United Arab Emirates minister denies Washington Post report of Qatari website hacking

LONDON, July 17 (Reuters) - The United Arab Emirates was not responsible for an alleged hack of Qatari websites which helped spark a month-long diplomatic rift with Doha, the UAE's minister of state for foreign affairs said on Monday.

Anwar Gargash denied as false a story in the Washington Post that cited U.S. officials saying the UAE had orchestrated the hack of Qatar's state news agency.

"The Washington Post story today that we actually hacked the Qataris is also not true," he told the London-based think-tank Chatham House.

Qatar's emir, Sheikh Tamim bin Hamad al-Thani, was quoted in May as praising Gaza's ruling Hamas movement and calling Iran an "Islamic power."

RELATED: Countries that cut ties with Qatar

6 PHOTOS
Countries that cut ties with Qatar
See Gallery
Countries that cut ties with Qatar

Saudi Arabia

In this photo, OPEC President, Saudi Arabia's Energy Minister Khalid al-Falih, and OPEC Secretary General Mohammad Barkindo talk to journalists before the beginning of a meeting of the Organization of the Petroleum Exporting Countries (OPEC) in Vienna, Austria, May 25, 2017. REUTERS/Leonhard Foeger

Egypt

In this photo, Egyptian President Abdel Fattah al-Sisi (R) meets with the Head of the National Iraqi Alliance, Ammar Al-Hakim at the Ittihadiya presidential palace in Cairo, Egypt April 18, 2017 in this handout picture courtesy of the Egyptian Presidency. Picture taken April 18, 2017. The Egyptian Presidency/Handout

United Arab Emirates

In this photo, Abu Dhabi Crown Prince and Deputy Supreme Commander of the United Arab Emirates (UAE) Armed Forces Mohammed bin Zayed al-Nahayan, center, attends the Arab Islamic American Summit in Riyadh, Saudi Arabia May 21, 2017. REUTERS/Jonathan Ernst

Bahrain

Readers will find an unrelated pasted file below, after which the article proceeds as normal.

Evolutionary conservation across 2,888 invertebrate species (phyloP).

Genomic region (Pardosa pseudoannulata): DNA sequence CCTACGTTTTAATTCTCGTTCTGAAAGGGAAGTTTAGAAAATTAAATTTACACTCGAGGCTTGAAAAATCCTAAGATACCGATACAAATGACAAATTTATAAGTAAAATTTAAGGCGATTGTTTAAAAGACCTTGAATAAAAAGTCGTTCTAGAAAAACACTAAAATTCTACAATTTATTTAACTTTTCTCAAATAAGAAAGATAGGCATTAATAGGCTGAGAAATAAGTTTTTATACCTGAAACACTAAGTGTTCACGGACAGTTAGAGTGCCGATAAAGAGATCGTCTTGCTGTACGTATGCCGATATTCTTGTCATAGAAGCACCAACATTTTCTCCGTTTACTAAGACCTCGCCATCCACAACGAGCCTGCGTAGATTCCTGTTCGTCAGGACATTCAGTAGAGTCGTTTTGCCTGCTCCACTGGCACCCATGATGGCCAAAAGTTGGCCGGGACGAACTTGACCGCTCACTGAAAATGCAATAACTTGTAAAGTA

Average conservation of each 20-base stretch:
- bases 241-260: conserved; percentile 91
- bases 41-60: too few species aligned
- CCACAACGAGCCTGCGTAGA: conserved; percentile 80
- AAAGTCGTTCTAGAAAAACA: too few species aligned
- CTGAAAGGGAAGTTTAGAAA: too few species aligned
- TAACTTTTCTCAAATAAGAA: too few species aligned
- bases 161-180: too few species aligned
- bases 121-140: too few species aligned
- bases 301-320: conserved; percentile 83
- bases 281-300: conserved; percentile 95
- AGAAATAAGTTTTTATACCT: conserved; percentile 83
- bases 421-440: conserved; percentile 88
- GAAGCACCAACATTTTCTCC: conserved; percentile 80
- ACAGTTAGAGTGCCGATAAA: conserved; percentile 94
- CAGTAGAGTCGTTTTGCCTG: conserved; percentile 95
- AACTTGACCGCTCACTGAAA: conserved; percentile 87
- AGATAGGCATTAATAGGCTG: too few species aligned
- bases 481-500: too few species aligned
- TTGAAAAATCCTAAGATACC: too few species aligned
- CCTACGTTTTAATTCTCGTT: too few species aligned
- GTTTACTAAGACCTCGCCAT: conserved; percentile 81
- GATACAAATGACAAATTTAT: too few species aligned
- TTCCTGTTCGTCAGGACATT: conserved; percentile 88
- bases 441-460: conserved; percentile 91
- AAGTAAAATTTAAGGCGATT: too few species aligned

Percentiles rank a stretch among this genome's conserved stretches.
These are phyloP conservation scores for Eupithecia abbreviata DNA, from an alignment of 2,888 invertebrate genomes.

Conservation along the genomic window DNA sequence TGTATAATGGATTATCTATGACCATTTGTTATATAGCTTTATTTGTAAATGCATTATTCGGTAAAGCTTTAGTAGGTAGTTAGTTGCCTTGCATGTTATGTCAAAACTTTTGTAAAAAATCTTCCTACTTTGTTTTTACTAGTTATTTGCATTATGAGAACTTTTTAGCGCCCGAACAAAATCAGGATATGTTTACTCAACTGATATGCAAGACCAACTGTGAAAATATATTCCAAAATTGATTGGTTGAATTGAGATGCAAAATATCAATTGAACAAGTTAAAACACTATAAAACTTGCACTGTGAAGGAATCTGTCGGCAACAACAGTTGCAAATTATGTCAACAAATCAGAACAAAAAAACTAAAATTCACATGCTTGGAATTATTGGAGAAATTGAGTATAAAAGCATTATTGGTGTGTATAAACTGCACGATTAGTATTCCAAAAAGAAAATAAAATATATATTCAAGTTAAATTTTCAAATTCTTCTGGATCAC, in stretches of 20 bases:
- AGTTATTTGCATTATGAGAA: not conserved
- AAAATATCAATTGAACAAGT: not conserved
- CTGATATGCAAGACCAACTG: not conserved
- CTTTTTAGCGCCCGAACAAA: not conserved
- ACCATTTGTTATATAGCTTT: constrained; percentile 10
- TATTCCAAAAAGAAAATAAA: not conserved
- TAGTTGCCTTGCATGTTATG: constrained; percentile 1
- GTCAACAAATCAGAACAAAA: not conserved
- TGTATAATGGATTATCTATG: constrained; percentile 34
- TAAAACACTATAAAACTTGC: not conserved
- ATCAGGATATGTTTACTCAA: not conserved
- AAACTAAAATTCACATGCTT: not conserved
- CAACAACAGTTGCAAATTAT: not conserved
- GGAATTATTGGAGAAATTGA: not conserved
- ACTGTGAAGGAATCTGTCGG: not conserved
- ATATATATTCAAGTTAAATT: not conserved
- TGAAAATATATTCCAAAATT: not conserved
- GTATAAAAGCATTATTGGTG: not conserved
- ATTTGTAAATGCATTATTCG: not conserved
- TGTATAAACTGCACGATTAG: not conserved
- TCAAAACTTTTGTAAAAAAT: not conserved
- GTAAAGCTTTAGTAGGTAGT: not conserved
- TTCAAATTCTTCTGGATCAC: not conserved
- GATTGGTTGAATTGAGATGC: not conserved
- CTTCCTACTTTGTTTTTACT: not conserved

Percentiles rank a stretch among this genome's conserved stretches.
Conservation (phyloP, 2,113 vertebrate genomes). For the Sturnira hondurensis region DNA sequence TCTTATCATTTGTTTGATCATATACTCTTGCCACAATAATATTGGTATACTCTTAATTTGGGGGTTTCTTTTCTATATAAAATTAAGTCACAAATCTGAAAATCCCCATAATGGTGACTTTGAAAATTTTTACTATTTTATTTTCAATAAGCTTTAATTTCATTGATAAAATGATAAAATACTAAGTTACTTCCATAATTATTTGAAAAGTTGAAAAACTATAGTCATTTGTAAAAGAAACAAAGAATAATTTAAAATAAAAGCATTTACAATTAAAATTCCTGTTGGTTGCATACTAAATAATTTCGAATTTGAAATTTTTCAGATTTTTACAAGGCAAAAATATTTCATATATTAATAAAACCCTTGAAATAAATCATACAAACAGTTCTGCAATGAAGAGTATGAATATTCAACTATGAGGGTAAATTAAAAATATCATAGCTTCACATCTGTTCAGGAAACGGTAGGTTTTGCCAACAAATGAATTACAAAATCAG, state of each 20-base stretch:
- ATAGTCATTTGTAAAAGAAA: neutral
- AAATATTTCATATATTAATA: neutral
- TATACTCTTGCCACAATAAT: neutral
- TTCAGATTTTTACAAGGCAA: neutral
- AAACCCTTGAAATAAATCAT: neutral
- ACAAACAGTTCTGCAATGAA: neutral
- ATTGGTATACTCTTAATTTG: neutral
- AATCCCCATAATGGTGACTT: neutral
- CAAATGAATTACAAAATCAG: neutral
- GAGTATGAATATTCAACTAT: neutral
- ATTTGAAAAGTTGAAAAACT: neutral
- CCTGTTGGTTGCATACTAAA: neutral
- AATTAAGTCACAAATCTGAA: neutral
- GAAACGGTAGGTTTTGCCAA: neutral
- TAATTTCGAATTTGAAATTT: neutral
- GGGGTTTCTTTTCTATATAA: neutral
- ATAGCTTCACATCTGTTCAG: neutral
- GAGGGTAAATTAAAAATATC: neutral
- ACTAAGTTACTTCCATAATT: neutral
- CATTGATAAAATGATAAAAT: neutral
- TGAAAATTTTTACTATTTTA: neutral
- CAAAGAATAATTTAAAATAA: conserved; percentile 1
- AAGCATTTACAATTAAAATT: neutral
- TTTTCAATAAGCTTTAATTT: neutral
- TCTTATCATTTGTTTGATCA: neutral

In this photo, U.S. President Donald Trump meets with Bahrain's King Hamad bin Isa Al Khalifa in Riyadh, Saudi Arabia, May 21, 2017. REUTERS/Jonathan Ernst

Maldives

In this photo, Maldives former president Mohamed Nasheed speaks during an interview with Reuters in Colombo, Sri Lanka March 29, 2017. REUTERS/Dinuka Liyanawatte

HIDE CAPTION
SHOW CAPTION
of
SEE ALL
BACK TO SLIDE

Saudi Arabia, the United Arab Emirates, Bahrain and Egypt imposed sanctions on Qatar on June 5, cutting diplomatic and transport ties with the tiny Gulf monarchy, after accusing it of financing militant groups and allying with their regional arch-foe Iran. Doha denies the accusations.

Gargash said the four Arab powers were in the process of discussing additional sanctions on Doha.

"There will be some tightening of the screws," he said in an interview on the sidelines of the event, declining to give a time frame on when new measure could be introduced.

"We will see what are these screws, whether they are financial, whether they are other, but they completely within our (remit) as sovereign states."

Yet the UAE would not escalate its boycott by asking companies to choose between doing business with it or with Qatar, he added.

Gargash, who also suggested international monitoring of Qatar was needed, added there were no plans for a meeting between the two sides under the auspices of Kuwait, a neutral Gulf Arab country seeking to mediate in the spat.

"We are too early to speak about meetings, before we get a mediation with some traction," he said. (Reporting by Karin Strohecker; Writing by Jumana Fraije; Editing by Alison Williams)

Read Full Story

Sign up for Breaking News by AOL to get the latest breaking news alerts and updates delivered straight to your inbox.

Subscribe to our other newsletters

Emails may offer personalized content or ads. Learn more. You may unsubscribe any time.